Guided Inquiry - Articles

Kuhlthau, C. C, Heinstrom, J, & Todd, R. J. (2008). The information search process revisited: is the model still useful? IR Information Research, 13(4). Available at http://InformationR.net/ir/13-4/paper355.html
Abstract:
This paper examines the continued usefulness of Kuhlthau's Information Search Process as a model of information behavior in new, technologically rich information environments. It presents a comprehensive review of research that has explored the model in various settings, and documents a study employing qualitative and quantitative methods undertaken in the context of an inquiry project among school students (n=574). Students were surveyed at three stages of the information search process, during which nine feelings were identified and tracked. Findings show individual patterns, but confirm the Information Search Process as a valid model in the changing information environment for describing information behavior in tasks that require knowledge construction. The findings support the progression of feelings, thoughts and actions as suggested by the search process model. The paper concludes that the information search process model remains useful for explaining students' information behavior. The model is found to have value as a research tool as well as for practical application.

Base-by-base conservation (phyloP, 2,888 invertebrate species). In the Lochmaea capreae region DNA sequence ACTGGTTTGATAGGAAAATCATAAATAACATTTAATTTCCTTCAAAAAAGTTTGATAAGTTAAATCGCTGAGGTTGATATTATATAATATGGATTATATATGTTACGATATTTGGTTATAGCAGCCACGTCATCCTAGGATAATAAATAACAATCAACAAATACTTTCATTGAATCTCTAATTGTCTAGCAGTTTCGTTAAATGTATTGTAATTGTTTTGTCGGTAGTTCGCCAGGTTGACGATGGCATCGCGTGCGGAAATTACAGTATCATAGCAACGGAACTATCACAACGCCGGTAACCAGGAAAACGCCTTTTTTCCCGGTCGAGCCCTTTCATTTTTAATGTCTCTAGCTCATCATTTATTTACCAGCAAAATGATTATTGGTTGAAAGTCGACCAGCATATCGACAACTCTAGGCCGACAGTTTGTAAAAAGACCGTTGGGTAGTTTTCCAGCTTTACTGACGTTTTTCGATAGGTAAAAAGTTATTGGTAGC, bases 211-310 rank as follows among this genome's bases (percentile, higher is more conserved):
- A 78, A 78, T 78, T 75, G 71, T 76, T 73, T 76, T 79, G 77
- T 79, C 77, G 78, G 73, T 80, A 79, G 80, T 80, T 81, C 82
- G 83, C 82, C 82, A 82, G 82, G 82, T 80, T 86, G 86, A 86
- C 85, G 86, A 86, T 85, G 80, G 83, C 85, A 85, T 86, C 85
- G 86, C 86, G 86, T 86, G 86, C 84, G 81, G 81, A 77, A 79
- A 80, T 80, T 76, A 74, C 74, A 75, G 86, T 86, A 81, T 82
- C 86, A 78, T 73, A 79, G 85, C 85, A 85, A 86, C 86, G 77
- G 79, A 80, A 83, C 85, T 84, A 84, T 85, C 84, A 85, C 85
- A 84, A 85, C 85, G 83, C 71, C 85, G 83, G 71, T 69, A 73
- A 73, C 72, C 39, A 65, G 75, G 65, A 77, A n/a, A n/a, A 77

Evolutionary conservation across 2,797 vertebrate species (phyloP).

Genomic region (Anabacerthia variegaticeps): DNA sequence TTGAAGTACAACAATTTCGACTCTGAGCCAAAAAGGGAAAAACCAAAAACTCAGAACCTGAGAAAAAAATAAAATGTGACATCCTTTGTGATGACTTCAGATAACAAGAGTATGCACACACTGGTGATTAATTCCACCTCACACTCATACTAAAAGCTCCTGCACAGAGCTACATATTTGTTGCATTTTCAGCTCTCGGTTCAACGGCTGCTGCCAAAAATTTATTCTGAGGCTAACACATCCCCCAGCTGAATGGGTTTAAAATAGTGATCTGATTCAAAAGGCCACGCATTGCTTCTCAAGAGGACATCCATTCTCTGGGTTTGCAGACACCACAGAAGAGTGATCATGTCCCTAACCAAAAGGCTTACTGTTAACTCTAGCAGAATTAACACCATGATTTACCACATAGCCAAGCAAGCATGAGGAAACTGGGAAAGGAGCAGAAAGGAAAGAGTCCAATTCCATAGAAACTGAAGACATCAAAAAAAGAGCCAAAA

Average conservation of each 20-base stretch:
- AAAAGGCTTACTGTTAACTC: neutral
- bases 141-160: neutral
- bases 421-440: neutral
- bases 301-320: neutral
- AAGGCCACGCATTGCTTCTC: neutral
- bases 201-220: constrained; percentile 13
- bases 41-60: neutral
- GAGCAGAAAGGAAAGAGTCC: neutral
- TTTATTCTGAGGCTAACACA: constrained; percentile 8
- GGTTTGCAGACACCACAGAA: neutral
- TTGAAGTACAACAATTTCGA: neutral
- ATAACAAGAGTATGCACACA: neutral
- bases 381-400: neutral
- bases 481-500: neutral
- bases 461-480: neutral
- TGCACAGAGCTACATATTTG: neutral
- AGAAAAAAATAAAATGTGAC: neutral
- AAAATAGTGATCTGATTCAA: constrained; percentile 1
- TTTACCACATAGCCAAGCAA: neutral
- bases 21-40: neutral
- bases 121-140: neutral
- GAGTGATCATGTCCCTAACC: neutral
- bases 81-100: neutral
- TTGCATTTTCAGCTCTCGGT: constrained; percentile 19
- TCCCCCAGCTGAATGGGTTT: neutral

Gordon, C. (1999). "Students as Authentic Researchers: A New Prescription for the High School Research Assignment." School Library Media Research, (2) Available at: http://www.ala.org/ala/aasl/aaslpubsandjournals/slmrb/slmrcontents/volume21999/vol2gordon.htmAbstract:
This study describes a qualitative action research study that investigated the effectiveness of an assignment for tenth graders that required primary research methods and an essay. Topics include authentic research; constructivist theory of learning; performance-based assessment; student journals; peer editing; teacher-librarian collaboration; and student and teacher responses. Their progress is tracked using the Information Search Process to identify higher order thinking.

 
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